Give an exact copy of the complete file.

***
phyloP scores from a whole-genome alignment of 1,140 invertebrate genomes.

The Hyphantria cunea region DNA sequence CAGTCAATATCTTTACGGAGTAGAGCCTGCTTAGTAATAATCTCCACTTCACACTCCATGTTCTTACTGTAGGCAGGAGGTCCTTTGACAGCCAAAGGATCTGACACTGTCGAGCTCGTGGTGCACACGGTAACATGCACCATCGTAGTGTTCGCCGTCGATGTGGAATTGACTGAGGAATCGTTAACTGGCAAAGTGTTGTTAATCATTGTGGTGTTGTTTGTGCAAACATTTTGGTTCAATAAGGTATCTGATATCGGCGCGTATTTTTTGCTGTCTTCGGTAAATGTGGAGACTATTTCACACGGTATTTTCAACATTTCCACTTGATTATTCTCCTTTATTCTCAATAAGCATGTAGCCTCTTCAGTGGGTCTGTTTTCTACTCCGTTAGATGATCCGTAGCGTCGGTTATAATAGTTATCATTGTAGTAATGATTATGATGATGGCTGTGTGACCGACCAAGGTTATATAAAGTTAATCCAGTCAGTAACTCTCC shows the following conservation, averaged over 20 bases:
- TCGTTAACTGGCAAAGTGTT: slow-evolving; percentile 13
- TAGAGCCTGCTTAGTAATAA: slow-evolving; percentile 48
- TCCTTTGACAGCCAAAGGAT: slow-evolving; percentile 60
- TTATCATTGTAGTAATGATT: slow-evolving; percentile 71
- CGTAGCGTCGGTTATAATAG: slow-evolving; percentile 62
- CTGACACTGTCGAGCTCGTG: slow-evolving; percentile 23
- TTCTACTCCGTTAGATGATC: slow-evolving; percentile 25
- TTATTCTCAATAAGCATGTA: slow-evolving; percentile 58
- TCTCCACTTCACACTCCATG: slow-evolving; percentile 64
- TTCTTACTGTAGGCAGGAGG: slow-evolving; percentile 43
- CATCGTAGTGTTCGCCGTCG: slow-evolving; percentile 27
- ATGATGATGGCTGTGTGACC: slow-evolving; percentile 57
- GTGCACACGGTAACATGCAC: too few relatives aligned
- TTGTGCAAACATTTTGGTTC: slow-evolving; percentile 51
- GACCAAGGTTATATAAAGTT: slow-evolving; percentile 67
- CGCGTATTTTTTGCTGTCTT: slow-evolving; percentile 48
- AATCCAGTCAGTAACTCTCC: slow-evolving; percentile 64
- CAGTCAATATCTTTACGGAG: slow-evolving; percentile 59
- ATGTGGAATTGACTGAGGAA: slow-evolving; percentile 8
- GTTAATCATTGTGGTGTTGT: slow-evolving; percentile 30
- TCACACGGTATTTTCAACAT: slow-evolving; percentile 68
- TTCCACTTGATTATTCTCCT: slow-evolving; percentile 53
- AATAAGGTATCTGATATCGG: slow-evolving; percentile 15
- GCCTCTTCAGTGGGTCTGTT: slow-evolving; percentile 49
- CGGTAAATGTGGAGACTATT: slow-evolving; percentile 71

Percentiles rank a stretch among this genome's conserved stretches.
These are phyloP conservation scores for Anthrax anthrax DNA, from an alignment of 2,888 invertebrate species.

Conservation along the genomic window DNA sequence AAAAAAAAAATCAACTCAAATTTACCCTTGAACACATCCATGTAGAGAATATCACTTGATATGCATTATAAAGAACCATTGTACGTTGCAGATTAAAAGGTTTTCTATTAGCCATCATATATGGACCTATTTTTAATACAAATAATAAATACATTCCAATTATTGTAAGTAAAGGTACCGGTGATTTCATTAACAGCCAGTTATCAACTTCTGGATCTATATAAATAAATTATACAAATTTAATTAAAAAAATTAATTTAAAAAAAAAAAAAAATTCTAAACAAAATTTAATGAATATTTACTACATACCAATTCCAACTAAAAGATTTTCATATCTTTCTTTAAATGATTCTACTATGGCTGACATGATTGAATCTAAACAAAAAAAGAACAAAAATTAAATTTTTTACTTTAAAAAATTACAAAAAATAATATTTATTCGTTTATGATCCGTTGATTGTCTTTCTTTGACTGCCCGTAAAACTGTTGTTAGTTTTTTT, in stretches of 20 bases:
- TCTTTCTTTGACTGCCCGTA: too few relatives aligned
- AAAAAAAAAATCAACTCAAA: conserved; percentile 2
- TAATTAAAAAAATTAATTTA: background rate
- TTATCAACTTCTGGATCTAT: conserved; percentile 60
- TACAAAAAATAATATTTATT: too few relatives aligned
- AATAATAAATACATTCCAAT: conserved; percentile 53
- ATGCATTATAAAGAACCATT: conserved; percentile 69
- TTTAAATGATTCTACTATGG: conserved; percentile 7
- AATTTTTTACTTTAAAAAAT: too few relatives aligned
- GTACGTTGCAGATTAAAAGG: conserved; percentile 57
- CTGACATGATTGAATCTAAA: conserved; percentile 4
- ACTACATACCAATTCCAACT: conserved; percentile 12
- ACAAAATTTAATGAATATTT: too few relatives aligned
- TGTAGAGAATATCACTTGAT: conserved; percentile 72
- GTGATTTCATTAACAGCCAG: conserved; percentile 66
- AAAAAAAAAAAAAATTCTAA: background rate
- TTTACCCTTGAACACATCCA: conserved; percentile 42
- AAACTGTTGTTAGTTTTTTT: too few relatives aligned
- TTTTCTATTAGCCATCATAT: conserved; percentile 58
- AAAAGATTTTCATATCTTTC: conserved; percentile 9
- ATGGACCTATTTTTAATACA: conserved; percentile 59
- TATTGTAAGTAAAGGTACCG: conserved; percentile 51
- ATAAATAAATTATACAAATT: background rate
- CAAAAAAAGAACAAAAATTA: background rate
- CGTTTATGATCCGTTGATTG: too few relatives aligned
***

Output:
phyloP scores from a whole-genome alignment of 1,140 invertebrate genomes.

The Hyphantria cunea region DNA sequence CAGTCAATATCTTTACGGAGTAGAGCCTGCTTAGTAATAATCTCCACTTCACACTCCATGTTCTTACTGTAGGCAGGAGGTCCTTTGACAGCCAAAGGATCTGACACTGTCGAGCTCGTGGTGCACACGGTAACATGCACCATCGTAGTGTTCGCCGTCGATGTGGAATTGACTGAGGAATCGTTAACTGGCAAAGTGTTGTTAATCATTGTGGTGTTGTTTGTGCAAACATTTTGGTTCAATAAGGTATCTGATATCGGCGCGTATTTTTTGCTGTCTTCGGTAAATGTGGAGACTATTTCACACGGTATTTTCAACATTTCCACTTGATTATTCTCCTTTATTCTCAATAAGCATGTAGCCTCTTCAGTGGGTCTGTTTTCTACTCCGTTAGATGATCCGTAGCGTCGGTTATAATAGTTATCATTGTAGTAATGATTATGATGATGGCTGTGTGACCGACCAAGGTTATATAAAGTTAATCCAGTCAGTAACTCTCC shows the following conservation, averaged over 20 bases:
- TCGTTAACTGGCAAAGTGTT: slow-evolving; percentile 13
- TAGAGCCTGCTTAGTAATAA: slow-evolving; percentile 48
- TCCTTTGACAGCCAAAGGAT: slow-evolving; percentile 60
- TTATCATTGTAGTAATGATT: slow-evolving; percentile 71
- CGTAGCGTCGGTTATAATAG: slow-evolving; percentile 62
- CTGACACTGTCGAGCTCGTG: slow-evolving; percentile 23
- TTCTACTCCGTTAGATGATC: slow-evolving; percentile 25
- TTATTCTCAATAAGCATGTA: slow-evolving; percentile 58
- TCTCCACTTCACACTCCATG: slow-evolving; percentile 64
- TTCTTACTGTAGGCAGGAGG: slow-evolving; percentile 43
- CATCGTAGTGTTCGCCGTCG: slow-evolving; percentile 27
- ATGATGATGGCTGTGTGACC: slow-evolving; percentile 57
- GTGCACACGGTAACATGCAC: too few relatives aligned
- TTGTGCAAACATTTTGGTTC: slow-evolving; percentile 51
- GACCAAGGTTATATAAAGTT: slow-evolving; percentile 67
- CGCGTATTTTTTGCTGTCTT: slow-evolving; percentile 48
- AATCCAGTCAGTAACTCTCC: slow-evolving; percentile 64
- CAGTCAATATCTTTACGGAG: slow-evolving; percentile 59
- ATGTGGAATTGACTGAGGAA: slow-evolving; percentile 8
- GTTAATCATTGTGGTGTTGT: slow-evolving; percentile 30
- TCACACGGTATTTTCAACAT: slow-evolving; percentile 68
- TTCCACTTGATTATTCTCCT: slow-evolving; percentile 53
- AATAAGGTATCTGATATCGG: slow-evolving; percentile 15
- GCCTCTTCAGTGGGTCTGTT: slow-evolving; percentile 49
- CGGTAAATGTGGAGACTATT: slow-evolving; percentile 71

Percentiles rank a stretch among this genome's conserved stretches.
These are phyloP conservation scores for Anthrax anthrax DNA, from an alignment of 2,888 invertebrate species.

Conservation along the genomic window DNA sequence AAAAAAAAAATCAACTCAAATTTACCCTTGAACACATCCATGTAGAGAATATCACTTGATATGCATTATAAAGAACCATTGTACGTTGCAGATTAAAAGGTTTTCTATTAGCCATCATATATGGACCTATTTTTAATACAAATAATAAATACATTCCAATTATTGTAAGTAAAGGTACCGGTGATTTCATTAACAGCCAGTTATCAACTTCTGGATCTATATAAATAAATTATACAAATTTAATTAAAAAAATTAATTTAAAAAAAAAAAAAAATTCTAAACAAAATTTAATGAATATTTACTACATACCAATTCCAACTAAAAGATTTTCATATCTTTCTTTAAATGATTCTACTATGGCTGACATGATTGAATCTAAACAAAAAAAGAACAAAAATTAAATTTTTTACTTTAAAAAATTACAAAAAATAATATTTATTCGTTTATGATCCGTTGATTGTCTTTCTTTGACTGCCCGTAAAACTGTTGTTAGTTTTTTT, in stretches of 20 bases:
- TCTTTCTTTGACTGCCCGTA: too few relatives aligned
- AAAAAAAAAATCAACTCAAA: conserved; percentile 2
- TAATTAAAAAAATTAATTTA: background rate
- TTATCAACTTCTGGATCTAT: conserved; percentile 60
- TACAAAAAATAATATTTATT: too few relatives aligned
- AATAATAAATACATTCCAAT: conserved; percentile 53
- ATGCATTATAAAGAACCATT: conserved; percentile 69
- TTTAAATGATTCTACTATGG: conserved; percentile 7
- AATTTTTTACTTTAAAAAAT: too few relatives aligned
- GTACGTTGCAGATTAAAAGG: conserved; percentile 57
- CTGACATGATTGAATCTAAA: conserved; percentile 4
- ACTACATACCAATTCCAACT: conserved; percentile 12
- ACAAAATTTAATGAATATTT: too few relatives aligned
- TGTAGAGAATATCACTTGAT: conserved; percentile 72
- GTGATTTCATTAACAGCCAG: conserved; percentile 66
- AAAAAAAAAAAAAATTCTAA: background rate
- TTTACCCTTGAACACATCCA: conserved; percentile 42
- AAACTGTTGTTAGTTTTTTT: too few relatives aligned
- TTTTCTATTAGCCATCATAT: conserved; percentile 58
- AAAAGATTTTCATATCTTTC: conserved; percentile 9
- ATGGACCTATTTTTAATACA: conserved; percentile 59
- TATTGTAAGTAAAGGTACCG: conserved; percentile 51
- ATAAATAAATTATACAAATT: background rate
- CAAAAAAAGAACAAAAATTA: background rate
- CGTTTATGATCCGTTGATTG: too few relatives aligned